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Curcumin is extracted from turmeric which contains only 2% to 5% curcumin which means 20 to 50 gms in 1 kg of turmeric. As the name implies, curcumin belongs to the family of compounds known as curcuminoids. These curcuminoids give turmeric its yellow color and curcumin is used as a yellow food colorant and food additive along with many therapeutic benefits.

We know due to current lifestyle and climatic conditions our immune system is getting weaker. Whenever there are invasions of immunity, inflammation is its weapon. Inflammation is the repair and replacement process of the damage caused by any of the described factors. Acute or short-term inflammation is a good thing. But it can become a problem when the issue is ongoing or chronic. Oxidative stress induces chronic inflammation which begins to attack and damage the body’s healthy tissues. Through extensive research, many scientists link oxidative stress and inflammation as strong contributors to the development and progression of most, if not all chronic human health conditions.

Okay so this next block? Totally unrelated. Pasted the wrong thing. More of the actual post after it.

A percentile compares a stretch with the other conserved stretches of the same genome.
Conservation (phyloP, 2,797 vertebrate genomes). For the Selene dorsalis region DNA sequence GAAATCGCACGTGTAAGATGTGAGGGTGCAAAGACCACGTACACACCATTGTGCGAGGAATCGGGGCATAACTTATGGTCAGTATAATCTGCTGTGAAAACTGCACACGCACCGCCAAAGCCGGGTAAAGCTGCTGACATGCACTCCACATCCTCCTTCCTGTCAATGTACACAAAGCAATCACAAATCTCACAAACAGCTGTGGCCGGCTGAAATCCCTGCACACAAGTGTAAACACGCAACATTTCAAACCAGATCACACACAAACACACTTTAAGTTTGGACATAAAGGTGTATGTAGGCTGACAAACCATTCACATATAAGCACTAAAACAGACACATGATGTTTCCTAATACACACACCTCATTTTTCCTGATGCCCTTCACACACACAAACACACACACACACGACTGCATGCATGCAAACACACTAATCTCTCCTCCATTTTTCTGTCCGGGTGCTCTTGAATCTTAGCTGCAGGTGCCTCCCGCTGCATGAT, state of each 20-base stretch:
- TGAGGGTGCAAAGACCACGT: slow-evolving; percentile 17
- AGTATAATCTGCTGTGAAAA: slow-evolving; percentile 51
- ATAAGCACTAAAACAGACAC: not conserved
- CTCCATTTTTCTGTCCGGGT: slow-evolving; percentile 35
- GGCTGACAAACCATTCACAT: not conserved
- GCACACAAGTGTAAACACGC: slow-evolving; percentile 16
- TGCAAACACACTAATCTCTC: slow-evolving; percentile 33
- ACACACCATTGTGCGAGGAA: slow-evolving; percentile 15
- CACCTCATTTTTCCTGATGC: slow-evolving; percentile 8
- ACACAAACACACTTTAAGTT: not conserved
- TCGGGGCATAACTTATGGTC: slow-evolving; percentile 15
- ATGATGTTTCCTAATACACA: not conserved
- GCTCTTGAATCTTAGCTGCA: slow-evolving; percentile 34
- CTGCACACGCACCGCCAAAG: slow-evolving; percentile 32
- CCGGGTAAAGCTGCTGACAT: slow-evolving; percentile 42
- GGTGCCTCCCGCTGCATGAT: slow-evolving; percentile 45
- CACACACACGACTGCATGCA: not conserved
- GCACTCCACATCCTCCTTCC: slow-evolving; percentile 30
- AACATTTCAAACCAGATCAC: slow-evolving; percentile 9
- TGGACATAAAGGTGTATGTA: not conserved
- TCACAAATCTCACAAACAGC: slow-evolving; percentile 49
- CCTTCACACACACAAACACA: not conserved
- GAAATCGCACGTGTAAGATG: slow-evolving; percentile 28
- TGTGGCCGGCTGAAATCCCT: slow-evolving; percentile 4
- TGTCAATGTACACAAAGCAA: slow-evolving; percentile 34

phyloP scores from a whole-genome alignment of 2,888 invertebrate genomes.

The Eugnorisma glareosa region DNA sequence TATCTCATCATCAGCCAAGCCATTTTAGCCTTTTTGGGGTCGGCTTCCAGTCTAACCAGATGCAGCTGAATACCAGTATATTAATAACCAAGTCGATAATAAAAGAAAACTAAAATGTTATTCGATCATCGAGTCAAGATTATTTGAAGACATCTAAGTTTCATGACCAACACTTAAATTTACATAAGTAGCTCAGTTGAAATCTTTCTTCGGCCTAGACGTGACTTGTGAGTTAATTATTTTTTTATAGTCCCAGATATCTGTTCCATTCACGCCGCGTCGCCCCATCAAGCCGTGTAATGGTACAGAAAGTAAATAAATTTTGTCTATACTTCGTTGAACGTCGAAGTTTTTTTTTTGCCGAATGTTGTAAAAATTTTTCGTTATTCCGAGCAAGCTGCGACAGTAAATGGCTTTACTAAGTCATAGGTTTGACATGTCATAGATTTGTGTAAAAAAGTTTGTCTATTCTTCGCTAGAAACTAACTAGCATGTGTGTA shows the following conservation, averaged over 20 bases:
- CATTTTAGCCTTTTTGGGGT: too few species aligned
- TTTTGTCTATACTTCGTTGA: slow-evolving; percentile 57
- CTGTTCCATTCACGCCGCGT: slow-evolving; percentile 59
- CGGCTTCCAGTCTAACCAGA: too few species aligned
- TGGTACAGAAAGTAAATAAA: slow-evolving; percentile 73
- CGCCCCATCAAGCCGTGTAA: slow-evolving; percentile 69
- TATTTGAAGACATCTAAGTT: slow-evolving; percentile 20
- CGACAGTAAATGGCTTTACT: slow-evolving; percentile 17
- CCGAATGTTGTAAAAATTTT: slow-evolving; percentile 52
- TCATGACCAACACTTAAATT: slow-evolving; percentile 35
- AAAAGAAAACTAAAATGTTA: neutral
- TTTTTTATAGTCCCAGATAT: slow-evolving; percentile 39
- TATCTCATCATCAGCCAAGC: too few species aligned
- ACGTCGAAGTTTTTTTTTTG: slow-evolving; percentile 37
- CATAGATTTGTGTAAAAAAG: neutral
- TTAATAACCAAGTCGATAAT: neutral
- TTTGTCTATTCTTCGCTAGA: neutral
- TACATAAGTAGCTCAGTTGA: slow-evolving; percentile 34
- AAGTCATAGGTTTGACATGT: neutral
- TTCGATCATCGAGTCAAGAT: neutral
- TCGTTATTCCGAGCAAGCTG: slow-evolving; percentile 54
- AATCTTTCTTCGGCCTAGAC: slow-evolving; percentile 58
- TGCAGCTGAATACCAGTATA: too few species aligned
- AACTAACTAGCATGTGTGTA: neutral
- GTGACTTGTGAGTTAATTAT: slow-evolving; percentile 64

Curcumin within turmeric has shown as a strong anti-inflammatory. It is the most powerful natural antioxidant, curcumin’s effectiveness matches common nonsteroidal anti-inflammatory drugs (NSAIDs) without any side effects. Interestingly, various researches found that curcumin at low doses can also enhance antibody responses. Moreover, improve energy and boost immunity, Natural Immunity Booster Supplement, protect against various infections, Balance hormones, and Fight Inflammation.

Turmeric has been used as a medicine, condiment, and flavoring since 600 BC. This has medicinal references in Ayurveda scriptures for ages and considered safe for day to day consumption.

References:

1. https://www.ncbi.nlm.nih.gov/pubmed/10404539

2. Jagetia GC, Aggarwal BB. “Spicing up” of the immune system by curcumin. J Clin Immunol 2007;27:19-35.

3. https://www.ncbi.nlm.nih.gov/pubmed/15489888

4. Goel A, Kunnumakkara AB, Aggarwal BB. Curcumin as “Curcumin”: from the kitchen to the clinic. Biochem Pharmacol 2008;75:787-809.

5. https://www.ncbi.nlm.nih.gov/pubmed/19594223

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